Someone may have stolen your dream when it was young and fresh and you were innocent. Anger is natural. Grief is appropriate. Healing is mandatory. Restoration is possible.
-Jane Rubietta

Wolfgang Amadeus Mozart like a fox in the meadow

It is only with the heart that one can see rightly; what is essential is invisible to the eye.
-Antoine De Saint-Exupery

dance for life

Saturday, March 13, 2010

Chelsea King's Memorial / Life Celebration

I brought my camera, I thought I'd take a few pictures, but as soon as I stepped on the football field I knew I wouldn't. I took Dakota and Evan with me. Evan is Dakota's best friend since 5th grade, and was on the cover of the Union Tribune yesterday as you see to the left, as he walked in front of Chelsea King's memorial in front of Poway High. I was shocked to see his face as I looked down at the paper during my morning Starbucks run.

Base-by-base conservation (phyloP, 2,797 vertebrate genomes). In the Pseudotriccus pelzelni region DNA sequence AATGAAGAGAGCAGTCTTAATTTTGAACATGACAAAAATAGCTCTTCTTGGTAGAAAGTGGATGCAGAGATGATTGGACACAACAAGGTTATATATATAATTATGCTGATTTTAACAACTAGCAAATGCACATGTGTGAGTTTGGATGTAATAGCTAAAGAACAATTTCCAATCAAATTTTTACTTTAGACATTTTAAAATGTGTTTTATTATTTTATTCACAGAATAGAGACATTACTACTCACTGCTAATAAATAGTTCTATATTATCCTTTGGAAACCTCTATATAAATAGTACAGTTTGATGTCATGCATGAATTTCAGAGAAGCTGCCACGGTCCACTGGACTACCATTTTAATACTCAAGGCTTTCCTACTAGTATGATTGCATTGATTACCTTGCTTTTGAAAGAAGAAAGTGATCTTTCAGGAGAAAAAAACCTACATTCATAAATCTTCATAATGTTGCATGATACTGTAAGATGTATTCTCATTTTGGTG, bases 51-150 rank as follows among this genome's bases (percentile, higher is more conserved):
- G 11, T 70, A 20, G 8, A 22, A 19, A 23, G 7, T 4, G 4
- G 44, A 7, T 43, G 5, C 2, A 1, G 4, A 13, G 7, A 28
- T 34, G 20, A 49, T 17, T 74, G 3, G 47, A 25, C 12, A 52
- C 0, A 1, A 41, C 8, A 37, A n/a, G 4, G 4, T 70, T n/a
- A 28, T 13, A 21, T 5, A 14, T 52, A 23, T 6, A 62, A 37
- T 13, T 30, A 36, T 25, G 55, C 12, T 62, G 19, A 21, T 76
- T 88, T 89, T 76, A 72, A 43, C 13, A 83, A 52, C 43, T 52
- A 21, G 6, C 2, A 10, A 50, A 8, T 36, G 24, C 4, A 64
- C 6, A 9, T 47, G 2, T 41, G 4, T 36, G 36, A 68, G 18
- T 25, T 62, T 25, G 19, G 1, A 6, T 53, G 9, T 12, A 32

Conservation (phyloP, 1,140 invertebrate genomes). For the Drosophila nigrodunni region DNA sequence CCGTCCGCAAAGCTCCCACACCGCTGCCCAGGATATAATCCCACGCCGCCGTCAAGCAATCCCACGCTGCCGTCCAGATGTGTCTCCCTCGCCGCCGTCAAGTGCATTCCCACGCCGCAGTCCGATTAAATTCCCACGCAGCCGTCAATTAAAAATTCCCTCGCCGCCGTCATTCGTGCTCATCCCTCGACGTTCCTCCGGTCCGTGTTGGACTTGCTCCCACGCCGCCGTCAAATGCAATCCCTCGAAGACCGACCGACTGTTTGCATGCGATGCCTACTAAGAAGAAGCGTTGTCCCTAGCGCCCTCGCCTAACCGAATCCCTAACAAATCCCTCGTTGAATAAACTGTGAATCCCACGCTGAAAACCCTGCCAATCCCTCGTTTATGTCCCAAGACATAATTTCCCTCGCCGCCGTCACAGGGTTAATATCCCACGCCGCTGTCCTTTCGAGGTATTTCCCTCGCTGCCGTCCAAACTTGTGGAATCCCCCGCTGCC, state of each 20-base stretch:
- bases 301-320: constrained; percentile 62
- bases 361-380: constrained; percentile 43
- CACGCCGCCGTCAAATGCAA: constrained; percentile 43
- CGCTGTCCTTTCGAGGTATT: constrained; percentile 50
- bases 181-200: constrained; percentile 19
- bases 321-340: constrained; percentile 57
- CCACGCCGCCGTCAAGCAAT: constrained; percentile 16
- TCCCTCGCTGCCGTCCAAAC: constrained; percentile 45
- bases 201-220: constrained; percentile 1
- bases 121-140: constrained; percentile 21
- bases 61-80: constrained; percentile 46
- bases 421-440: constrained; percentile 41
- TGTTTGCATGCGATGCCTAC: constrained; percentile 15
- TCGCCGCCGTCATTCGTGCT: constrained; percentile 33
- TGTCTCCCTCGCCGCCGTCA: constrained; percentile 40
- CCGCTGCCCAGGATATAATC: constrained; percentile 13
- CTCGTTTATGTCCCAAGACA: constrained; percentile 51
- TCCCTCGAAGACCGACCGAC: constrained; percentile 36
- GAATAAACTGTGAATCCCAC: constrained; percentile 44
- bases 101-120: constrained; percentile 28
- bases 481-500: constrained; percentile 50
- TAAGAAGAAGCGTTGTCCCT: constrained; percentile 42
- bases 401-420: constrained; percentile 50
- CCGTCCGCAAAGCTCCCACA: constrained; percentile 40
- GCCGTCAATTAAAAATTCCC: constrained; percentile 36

I have never- never- heard such silence in such a large group of people ( 5,000? ). As the service began, there was simply silence. A moment of silence. I shut my eyes to move my mind over the landscape, to see if there were any shuffling feet, coughs, children's complaints or even sobs that I had missed, but no. Utter and complete silence. It was appropriately magnificent in it's respect toward the enormity of not only the family's loss of their Chelsea, but of her loss, the loss of her young, vibrant life, the loss of an entire future stretching out ahead of her- just at her fingertips- so close that she had flown 5 months before to Seattle to view a college. That close.